Observe, this is not so much a prayer as a resolution, “‘_My voice shalt thou hear_,’ I will not be dumb, I will not be silent, I will not withhold my speech, I will cry to thee, for the fire that dwells within compels me to pray.” We can sooner die than live without prayer. None of God’s children are possessed with a dumb devil.
“_In the morning_.” This is the fittest lime for intercourse with God. An hour in the morning is worth two in the evening. While the dew is on the grass, let grace drop upon the soul. Let us give to God the mornings of our days and the morning of our lives. Prayer should be the key of the day and the lock of the night. Devotion should be both the morning star and the evening star.
If we merely read our English version, and want an explanation of these two sentences, we find it in the figure of an archer, “_I will direct my prayer unto thee_,” I will put my prayer upon the bow, I will direct it towards heaven, and then when I have shot up my arrow, _I will look up_ to see where it has gone. But the Hebrew has a still fuller meaning than this–“I will _direct_ my prayer.” It is the word that is used for the laying in order of the wood and the pieces of the victim upon the altar, and it is used also for the putting of the shewbread upon the table. It means just this: “I will arrange my prayer before thee;” I will lay it out upon the altar in the morning, just as the priest lays out the morning sacrifice. I will _arrange_ my prayer; or, as old Master Trapp has it, “I will marshal up my prayers,” I will put them in order, call up all my powers, and bid them stand in their proper places, that I may pray with all my might, and pray acceptably.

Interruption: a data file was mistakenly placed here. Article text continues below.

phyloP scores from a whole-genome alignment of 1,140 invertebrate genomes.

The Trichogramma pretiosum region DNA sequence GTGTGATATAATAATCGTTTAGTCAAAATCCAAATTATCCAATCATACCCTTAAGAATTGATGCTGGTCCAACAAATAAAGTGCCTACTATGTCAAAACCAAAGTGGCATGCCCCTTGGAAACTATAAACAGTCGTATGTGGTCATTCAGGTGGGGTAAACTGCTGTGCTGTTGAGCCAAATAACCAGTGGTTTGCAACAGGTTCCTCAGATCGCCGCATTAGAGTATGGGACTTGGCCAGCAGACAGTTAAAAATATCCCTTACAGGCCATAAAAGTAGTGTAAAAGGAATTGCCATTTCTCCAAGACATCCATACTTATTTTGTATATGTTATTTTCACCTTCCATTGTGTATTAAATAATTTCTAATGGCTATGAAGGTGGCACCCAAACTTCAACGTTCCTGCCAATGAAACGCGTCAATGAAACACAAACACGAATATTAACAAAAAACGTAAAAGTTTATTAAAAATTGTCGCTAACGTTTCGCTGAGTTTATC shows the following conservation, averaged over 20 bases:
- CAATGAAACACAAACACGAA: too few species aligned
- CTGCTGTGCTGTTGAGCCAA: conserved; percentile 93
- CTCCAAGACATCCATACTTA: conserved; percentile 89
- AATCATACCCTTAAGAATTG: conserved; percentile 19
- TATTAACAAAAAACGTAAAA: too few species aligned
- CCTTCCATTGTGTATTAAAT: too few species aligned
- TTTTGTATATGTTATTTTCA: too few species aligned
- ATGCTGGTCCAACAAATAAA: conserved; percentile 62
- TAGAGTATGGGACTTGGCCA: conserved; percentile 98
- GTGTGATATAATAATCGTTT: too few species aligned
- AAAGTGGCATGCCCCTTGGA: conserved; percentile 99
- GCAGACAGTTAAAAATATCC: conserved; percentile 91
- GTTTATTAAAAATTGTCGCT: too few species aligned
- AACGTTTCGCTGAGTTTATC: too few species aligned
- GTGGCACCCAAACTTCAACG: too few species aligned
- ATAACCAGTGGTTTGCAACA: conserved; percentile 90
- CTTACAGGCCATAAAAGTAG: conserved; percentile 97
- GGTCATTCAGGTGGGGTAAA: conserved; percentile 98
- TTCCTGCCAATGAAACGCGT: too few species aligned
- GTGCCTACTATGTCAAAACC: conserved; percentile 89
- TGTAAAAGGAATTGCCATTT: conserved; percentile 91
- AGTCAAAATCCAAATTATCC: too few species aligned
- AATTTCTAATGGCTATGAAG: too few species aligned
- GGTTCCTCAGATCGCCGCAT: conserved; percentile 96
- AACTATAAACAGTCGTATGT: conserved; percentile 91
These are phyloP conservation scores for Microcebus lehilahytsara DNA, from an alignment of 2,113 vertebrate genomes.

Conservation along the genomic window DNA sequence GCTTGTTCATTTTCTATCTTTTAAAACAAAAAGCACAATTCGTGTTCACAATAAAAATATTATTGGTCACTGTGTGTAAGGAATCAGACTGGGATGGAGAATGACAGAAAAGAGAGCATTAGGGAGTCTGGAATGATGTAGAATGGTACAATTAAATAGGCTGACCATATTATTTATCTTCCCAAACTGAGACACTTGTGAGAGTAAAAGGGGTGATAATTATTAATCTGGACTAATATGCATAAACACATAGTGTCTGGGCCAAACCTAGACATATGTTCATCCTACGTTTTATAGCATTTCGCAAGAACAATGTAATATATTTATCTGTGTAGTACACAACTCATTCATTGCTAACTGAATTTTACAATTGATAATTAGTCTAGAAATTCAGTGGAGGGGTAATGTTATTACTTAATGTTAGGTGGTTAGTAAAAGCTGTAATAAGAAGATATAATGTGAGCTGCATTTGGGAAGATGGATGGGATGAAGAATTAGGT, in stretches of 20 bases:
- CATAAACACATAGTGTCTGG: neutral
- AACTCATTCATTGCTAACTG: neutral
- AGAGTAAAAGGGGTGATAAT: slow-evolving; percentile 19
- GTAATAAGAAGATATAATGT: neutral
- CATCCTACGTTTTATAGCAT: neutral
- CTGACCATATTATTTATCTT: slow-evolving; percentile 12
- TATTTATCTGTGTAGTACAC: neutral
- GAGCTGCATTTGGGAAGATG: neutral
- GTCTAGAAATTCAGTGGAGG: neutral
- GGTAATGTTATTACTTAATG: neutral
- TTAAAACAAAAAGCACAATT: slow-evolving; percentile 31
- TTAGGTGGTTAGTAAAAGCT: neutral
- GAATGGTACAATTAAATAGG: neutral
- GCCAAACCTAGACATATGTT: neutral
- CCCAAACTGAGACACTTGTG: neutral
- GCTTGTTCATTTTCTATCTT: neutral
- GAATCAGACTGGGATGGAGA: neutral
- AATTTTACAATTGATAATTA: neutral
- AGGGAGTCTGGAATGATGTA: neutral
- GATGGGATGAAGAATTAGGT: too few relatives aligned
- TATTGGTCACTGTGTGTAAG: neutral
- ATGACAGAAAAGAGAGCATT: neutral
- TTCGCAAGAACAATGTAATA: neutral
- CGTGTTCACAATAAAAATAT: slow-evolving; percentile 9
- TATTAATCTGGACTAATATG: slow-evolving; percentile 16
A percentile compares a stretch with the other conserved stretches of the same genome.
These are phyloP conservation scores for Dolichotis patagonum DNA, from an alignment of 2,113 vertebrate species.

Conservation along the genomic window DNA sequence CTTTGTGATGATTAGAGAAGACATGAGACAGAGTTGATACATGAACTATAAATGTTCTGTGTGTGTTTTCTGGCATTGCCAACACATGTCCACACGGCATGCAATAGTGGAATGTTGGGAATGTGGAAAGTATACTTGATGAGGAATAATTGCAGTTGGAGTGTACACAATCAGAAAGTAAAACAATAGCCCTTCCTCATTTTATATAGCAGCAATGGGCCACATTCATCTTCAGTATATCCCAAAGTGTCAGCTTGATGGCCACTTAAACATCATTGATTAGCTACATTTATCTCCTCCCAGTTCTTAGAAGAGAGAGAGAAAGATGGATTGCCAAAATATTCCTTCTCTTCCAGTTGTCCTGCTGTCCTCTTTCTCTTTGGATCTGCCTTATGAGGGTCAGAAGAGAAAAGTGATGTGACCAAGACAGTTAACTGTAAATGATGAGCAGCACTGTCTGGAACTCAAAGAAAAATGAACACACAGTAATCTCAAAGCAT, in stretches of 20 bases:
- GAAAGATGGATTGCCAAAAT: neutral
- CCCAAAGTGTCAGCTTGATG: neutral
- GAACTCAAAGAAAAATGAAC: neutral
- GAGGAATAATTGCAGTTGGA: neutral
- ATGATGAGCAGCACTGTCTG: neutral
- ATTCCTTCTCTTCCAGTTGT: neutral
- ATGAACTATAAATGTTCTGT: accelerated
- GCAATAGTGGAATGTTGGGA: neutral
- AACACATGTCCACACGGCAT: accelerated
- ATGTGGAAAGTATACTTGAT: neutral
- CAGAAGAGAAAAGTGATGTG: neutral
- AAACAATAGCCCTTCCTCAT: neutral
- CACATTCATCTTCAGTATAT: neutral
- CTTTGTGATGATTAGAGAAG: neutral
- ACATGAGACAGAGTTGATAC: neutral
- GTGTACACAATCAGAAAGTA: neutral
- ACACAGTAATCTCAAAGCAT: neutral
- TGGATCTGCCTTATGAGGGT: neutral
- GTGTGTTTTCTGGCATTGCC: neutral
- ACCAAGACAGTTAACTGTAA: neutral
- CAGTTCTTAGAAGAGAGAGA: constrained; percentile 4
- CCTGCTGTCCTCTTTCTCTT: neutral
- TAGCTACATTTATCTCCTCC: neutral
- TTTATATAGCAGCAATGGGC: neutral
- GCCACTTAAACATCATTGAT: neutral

“_And will look up_,” or, as the Hebrew might better be translated, “‘I will look out,’ I will look out for the answer; after I have prayed, I will expect that the blessing shall come.” It is a word that is used in another place where we read of those who watched for the morning. So will I watch for thine answer, O my Lord! I will spread out my prayer like the victim on the altar, and I will look up, and expect to receive the answer by fire from heaven to consume the sacrifice.
Two questions are suggested by the last part of this verse. Do we not miss very much of the sweetness and efficacy of prayer by a want of careful meditation before it, and of hopeful expectation after it? We too often rush into the presence of God without forethought or humility. We are live men who present themselves before a king without a petition, and what wonder is it that we often miss the end of prayer? We should be careful to keep the stream of meditation always running; for this is the water to drive the mill of prayer. It is idle to pull up the flood-gates of a dry brook, and then hope to see the wheel revolve. Prayer without fervency is like hunting with a dead dog, and prayer without preparation is hawking with a blind falcon. Prayer is the work of the Holy Spirit, but he works by means. God made man, but he used the dust of the earth as a material: the Holy Ghost is the author of prayer, but he employs the thoughts of a fervent soul as the gold with which to fashion the vessel. Let not our prayers and praises be the flashes of a hot and hasty brain, but the steady burning of a well-kindled fire.